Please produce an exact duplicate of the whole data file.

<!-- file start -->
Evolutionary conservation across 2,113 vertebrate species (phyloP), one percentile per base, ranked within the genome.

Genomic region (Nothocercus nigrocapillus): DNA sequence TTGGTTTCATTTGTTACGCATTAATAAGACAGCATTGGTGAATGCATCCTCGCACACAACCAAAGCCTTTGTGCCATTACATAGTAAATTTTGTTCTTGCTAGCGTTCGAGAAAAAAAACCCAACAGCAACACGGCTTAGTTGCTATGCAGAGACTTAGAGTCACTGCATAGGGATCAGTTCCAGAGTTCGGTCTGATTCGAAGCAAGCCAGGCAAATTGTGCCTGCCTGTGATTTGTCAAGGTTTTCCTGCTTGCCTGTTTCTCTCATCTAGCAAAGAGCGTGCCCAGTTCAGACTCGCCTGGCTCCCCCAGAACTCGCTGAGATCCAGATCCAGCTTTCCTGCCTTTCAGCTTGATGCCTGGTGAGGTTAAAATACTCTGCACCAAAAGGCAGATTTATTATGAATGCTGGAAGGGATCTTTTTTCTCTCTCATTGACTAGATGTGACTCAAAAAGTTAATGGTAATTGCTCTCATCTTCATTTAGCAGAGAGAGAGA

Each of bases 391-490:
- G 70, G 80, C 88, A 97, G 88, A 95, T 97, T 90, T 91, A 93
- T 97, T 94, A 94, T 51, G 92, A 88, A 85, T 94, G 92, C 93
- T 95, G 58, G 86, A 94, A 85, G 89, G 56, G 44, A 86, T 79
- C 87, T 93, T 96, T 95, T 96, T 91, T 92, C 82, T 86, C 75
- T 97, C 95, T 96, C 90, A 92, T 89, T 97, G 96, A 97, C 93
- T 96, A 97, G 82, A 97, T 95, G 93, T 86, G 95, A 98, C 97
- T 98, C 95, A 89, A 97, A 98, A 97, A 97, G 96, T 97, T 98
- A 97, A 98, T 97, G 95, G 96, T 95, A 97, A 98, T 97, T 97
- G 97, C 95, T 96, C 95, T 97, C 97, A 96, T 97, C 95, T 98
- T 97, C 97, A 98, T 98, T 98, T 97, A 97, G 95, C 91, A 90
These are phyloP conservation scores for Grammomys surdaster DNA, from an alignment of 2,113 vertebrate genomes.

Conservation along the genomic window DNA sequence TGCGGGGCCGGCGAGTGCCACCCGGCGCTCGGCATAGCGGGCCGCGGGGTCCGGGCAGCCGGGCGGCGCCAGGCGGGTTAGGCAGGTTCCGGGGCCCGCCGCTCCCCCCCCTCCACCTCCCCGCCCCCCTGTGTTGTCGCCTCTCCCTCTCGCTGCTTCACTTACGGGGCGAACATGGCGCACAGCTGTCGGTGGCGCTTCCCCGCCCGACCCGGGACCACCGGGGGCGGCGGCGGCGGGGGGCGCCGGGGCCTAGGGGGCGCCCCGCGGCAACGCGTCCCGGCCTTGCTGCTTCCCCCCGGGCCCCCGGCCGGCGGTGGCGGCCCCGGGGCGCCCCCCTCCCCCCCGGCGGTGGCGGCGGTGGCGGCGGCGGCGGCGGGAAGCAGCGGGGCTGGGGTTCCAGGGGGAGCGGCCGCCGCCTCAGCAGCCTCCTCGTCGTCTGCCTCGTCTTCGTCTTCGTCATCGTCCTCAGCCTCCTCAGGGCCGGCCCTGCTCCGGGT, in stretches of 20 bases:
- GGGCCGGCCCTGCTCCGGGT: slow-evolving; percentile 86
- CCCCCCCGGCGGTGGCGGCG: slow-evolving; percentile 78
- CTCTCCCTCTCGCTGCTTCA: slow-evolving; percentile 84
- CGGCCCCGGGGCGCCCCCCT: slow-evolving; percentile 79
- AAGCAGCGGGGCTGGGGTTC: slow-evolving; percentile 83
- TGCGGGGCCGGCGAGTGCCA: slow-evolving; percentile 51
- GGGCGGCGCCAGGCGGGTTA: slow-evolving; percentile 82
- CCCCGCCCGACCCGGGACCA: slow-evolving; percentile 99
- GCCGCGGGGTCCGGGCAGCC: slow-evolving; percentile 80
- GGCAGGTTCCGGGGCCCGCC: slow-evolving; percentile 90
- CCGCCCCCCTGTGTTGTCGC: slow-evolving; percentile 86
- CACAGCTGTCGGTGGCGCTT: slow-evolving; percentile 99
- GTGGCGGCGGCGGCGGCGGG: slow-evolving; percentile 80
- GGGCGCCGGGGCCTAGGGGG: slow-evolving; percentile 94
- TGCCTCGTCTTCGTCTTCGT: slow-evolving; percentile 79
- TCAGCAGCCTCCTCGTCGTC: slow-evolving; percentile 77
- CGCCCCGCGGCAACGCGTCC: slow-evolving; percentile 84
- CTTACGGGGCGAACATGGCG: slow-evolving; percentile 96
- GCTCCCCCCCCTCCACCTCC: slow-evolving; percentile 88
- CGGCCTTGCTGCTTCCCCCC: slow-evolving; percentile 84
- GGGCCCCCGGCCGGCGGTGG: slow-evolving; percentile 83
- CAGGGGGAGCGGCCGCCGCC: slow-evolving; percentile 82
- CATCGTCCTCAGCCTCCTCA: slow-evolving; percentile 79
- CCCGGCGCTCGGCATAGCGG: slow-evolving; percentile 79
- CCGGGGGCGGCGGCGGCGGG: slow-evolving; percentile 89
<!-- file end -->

Evolutionary conservation across 2,113 vertebrate species (phyloP), one percentile per base, ranked within the genome.

Genomic region (Nothocercus nigrocapillus): DNA sequence TTGGTTTCATTTGTTACGCATTAATAAGACAGCATTGGTGAATGCATCCTCGCACACAACCAAAGCCTTTGTGCCATTACATAGTAAATTTTGTTCTTGCTAGCGTTCGAGAAAAAAAACCCAACAGCAACACGGCTTAGTTGCTATGCAGAGACTTAGAGTCACTGCATAGGGATCAGTTCCAGAGTTCGGTCTGATTCGAAGCAAGCCAGGCAAATTGTGCCTGCCTGTGATTTGTCAAGGTTTTCCTGCTTGCCTGTTTCTCTCATCTAGCAAAGAGCGTGCCCAGTTCAGACTCGCCTGGCTCCCCCAGAACTCGCTGAGATCCAGATCCAGCTTTCCTGCCTTTCAGCTTGATGCCTGGTGAGGTTAAAATACTCTGCACCAAAAGGCAGATTTATTATGAATGCTGGAAGGGATCTTTTTTCTCTCTCATTGACTAGATGTGACTCAAAAAGTTAATGGTAATTGCTCTCATCTTCATTTAGCAGAGAGAGAGA

Each of bases 391-490:
- G 70, G 80, C 88, A 97, G 88, A 95, T 97, T 90, T 91, A 93
- T 97, T 94, A 94, T 51, G 92, A 88, A 85, T 94, G 92, C 93
- T 95, G 58, G 86, A 94, A 85, G 89, G 56, G 44, A 86, T 79
- C 87, T 93, T 96, T 95, T 96, T 91, T 92, C 82, T 86, C 75
- T 97, C 95, T 96, C 90, A 92, T 89, T 97, G 96, A 97, C 93
- T 96, A 97, G 82, A 97, T 95, G 93, T 86, G 95, A 98, C 97
- T 98, C 95, A 89, A 97, A 98, A 97, A 97, G 96, T 97, T 98
- A 97, A 98, T 97, G 95, G 96, T 95, A 97, A 98, T 97, T 97
- G 97, C 95, T 96, C 95, T 97, C 97, A 96, T 97, C 95, T 98
- T 97, C 97, A 98, T 98, T 98, T 97, A 97, G 95, C 91, A 90
These are phyloP conservation scores for Grammomys surdaster DNA, from an alignment of 2,113 vertebrate genomes.

Conservation along the genomic window DNA sequence TGCGGGGCCGGCGAGTGCCACCCGGCGCTCGGCATAGCGGGCCGCGGGGTCCGGGCAGCCGGGCGGCGCCAGGCGGGTTAGGCAGGTTCCGGGGCCCGCCGCTCCCCCCCCTCCACCTCCCCGCCCCCCTGTGTTGTCGCCTCTCCCTCTCGCTGCTTCACTTACGGGGCGAACATGGCGCACAGCTGTCGGTGGCGCTTCCCCGCCCGACCCGGGACCACCGGGGGCGGCGGCGGCGGGGGGCGCCGGGGCCTAGGGGGCGCCCCGCGGCAACGCGTCCCGGCCTTGCTGCTTCCCCCCGGGCCCCCGGCCGGCGGTGGCGGCCCCGGGGCGCCCCCCTCCCCCCCGGCGGTGGCGGCGGTGGCGGCGGCGGCGGCGGGAAGCAGCGGGGCTGGGGTTCCAGGGGGAGCGGCCGCCGCCTCAGCAGCCTCCTCGTCGTCTGCCTCGTCTTCGTCTTCGTCATCGTCCTCAGCCTCCTCAGGGCCGGCCCTGCTCCGGGT, in stretches of 20 bases:
- GGGCCGGCCCTGCTCCGGGT: slow-evolving; percentile 86
- CCCCCCCGGCGGTGGCGGCG: slow-evolving; percentile 78
- CTCTCCCTCTCGCTGCTTCA: slow-evolving; percentile 84
- CGGCCCCGGGGCGCCCCCCT: slow-evolving; percentile 79
- AAGCAGCGGGGCTGGGGTTC: slow-evolving; percentile 83
- TGCGGGGCCGGCGAGTGCCA: slow-evolving; percentile 51
- GGGCGGCGCCAGGCGGGTTA: slow-evolving; percentile 82
- CCCCGCCCGACCCGGGACCA: slow-evolving; percentile 99
- GCCGCGGGGTCCGGGCAGCC: slow-evolving; percentile 80
- GGCAGGTTCCGGGGCCCGCC: slow-evolving; percentile 90
- CCGCCCCCCTGTGTTGTCGC: slow-evolving; percentile 86
- CACAGCTGTCGGTGGCGCTT: slow-evolving; percentile 99
- GTGGCGGCGGCGGCGGCGGG: slow-evolving; percentile 80
- GGGCGCCGGGGCCTAGGGGG: slow-evolving; percentile 94
- TGCCTCGTCTTCGTCTTCGT: slow-evolving; percentile 79
- TCAGCAGCCTCCTCGTCGTC: slow-evolving; percentile 77
- CGCCCCGCGGCAACGCGTCC: slow-evolving; percentile 84
- CTTACGGGGCGAACATGGCG: slow-evolving; percentile 96
- GCTCCCCCCCCTCCACCTCC: slow-evolving; percentile 88
- CGGCCTTGCTGCTTCCCCCC: slow-evolving; percentile 84
- GGGCCCCCGGCCGGCGGTGG: slow-evolving; percentile 83
- CAGGGGGAGCGGCCGCCGCC: slow-evolving; percentile 82
- CATCGTCCTCAGCCTCCTCA: slow-evolving; percentile 79
- CCCGGCGCTCGGCATAGCGG: slow-evolving; percentile 79
- CCGGGGGCGGCGGCGGCGGG: slow-evolving; percentile 89